Another clue to support this answer that Astronomy and Cosmology are different fields of researches, but increasingly related, is that last year’s Nobel prize in Physics was rewarded to 3 scientists:
(Sir) Roger Penrose, a mathematician and cosmologist. Andrea Ghez, an astronomer. Reinhard Genzel, an astrophysicist.
As a closing note, we use “astronaut” and “cosmonaut” interchangeably (taikonaut for the Chinese). Which seems to defeat the answer that the 2 terms are different. In fact, it may indicate that, for these _nauts, the difference is irrelevant. All they need is to master the overlap of the 2 sciences.
(Physical) cosmology analyzes the universe on its largest scale. Rather than studying individual objects in the universe, it focuses on the overall universe's properties (its shape, composition, age, etc.) and its evolution (how it originated, how it's changing, and how it will end).
"Astronomy" is a less precisely defined term. In its broadest sense, it's simply the study of outer space, but it can take on more specific meanings depending on the context and who you ask. Some people will say astronomy solely analyzes the universe observationally, whereas "astrophysics" does so with physics; others consider "astronomy" and "astrophysics" to be interchangeable. Likewise, some will say astronomy solely studies the contents in the universe, making it distinct from cosmology's focus on the overall universe; others consider astronomy to be a more broad field encompassing cosmology.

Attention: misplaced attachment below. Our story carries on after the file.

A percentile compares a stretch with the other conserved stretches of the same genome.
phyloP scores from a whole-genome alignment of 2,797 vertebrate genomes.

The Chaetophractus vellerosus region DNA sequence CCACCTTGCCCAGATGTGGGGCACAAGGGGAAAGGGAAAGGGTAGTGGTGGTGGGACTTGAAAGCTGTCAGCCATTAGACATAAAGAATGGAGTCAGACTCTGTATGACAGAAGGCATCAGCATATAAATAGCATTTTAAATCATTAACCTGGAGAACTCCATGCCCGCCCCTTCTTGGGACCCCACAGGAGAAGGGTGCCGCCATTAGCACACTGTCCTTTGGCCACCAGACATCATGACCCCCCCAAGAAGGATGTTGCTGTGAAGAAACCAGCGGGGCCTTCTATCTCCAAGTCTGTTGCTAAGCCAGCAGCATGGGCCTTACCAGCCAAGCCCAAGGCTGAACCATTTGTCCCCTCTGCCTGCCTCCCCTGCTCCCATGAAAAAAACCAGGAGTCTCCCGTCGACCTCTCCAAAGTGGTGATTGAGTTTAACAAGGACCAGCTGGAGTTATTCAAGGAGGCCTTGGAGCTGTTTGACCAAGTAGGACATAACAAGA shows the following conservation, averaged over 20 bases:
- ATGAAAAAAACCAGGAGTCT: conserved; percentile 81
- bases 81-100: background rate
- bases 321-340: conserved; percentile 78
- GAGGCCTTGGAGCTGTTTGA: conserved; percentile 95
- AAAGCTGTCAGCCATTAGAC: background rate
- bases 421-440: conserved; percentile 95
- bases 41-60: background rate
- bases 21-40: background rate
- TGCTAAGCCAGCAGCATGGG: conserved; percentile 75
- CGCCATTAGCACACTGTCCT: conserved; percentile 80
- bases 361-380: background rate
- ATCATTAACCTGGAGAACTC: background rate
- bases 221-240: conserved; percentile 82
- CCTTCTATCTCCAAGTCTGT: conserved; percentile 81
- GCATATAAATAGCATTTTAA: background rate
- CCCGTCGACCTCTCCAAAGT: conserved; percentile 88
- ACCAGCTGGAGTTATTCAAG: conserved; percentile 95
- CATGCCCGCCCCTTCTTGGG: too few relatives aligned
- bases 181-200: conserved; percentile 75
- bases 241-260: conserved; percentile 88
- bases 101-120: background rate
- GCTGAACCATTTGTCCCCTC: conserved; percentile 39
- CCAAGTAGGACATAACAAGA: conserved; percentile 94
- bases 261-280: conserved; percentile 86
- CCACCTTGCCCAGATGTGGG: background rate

No, they are not the same. Astronomy basically represents the "old science" about the universe: predicting motion of the stars and planets, eclipses, and so on. Look on astronomy as something Greeks would do (but it is not equal to their astronomy; many other modern methods have evolved since then, like neutrino, X-ray or gravitational-wave astronomy).
Cosmology views the universe as a whole: its expanding, objects on large scale, laws, etc. One branch of it is also some sort of philosophy: why do we exist, how did everything start ... It is called philosophy of cosmology. Cosmology is thus on higher scale, while astronomy is on lower scale.
Cosmology is a subfield of astronomy. Cosmology deals with very big things (even by astronomical standards). Astronomy on the other hand is an umbrella term that includes lots of smaller-scale stuff.
Here are some topics in cosmology:
- Hubble expansion
- Big Bang nucleosynthesis
- Cosmic Inflation
- Cosmic Microwave Background
Here are some topics in astronomy, but not cosmology:
- Extrasolar planets
- Extraterrestrial life
- Stellar / Neutron star / Black hole collisions
- Galaxy dynamics (e.g. how do galaxies evolve?)
- Stellar nucleosynthesis
Here are some topics that overlap between the two fields:
- Dark matter
- Dark energy (although this is significantly more in cosmology than astronomy - at non-cosmological distances, dark energy is seldom relevant)
- Structure formation (although the biggest structures such as galaxy clusters are within cosmology; the smaller ones like galaxies are no)
- Redshift (by $z = 1$, we are firmly in the regime of cosmology, but smaller redshifts are relevant to astronomers too)
- Gravitational lensing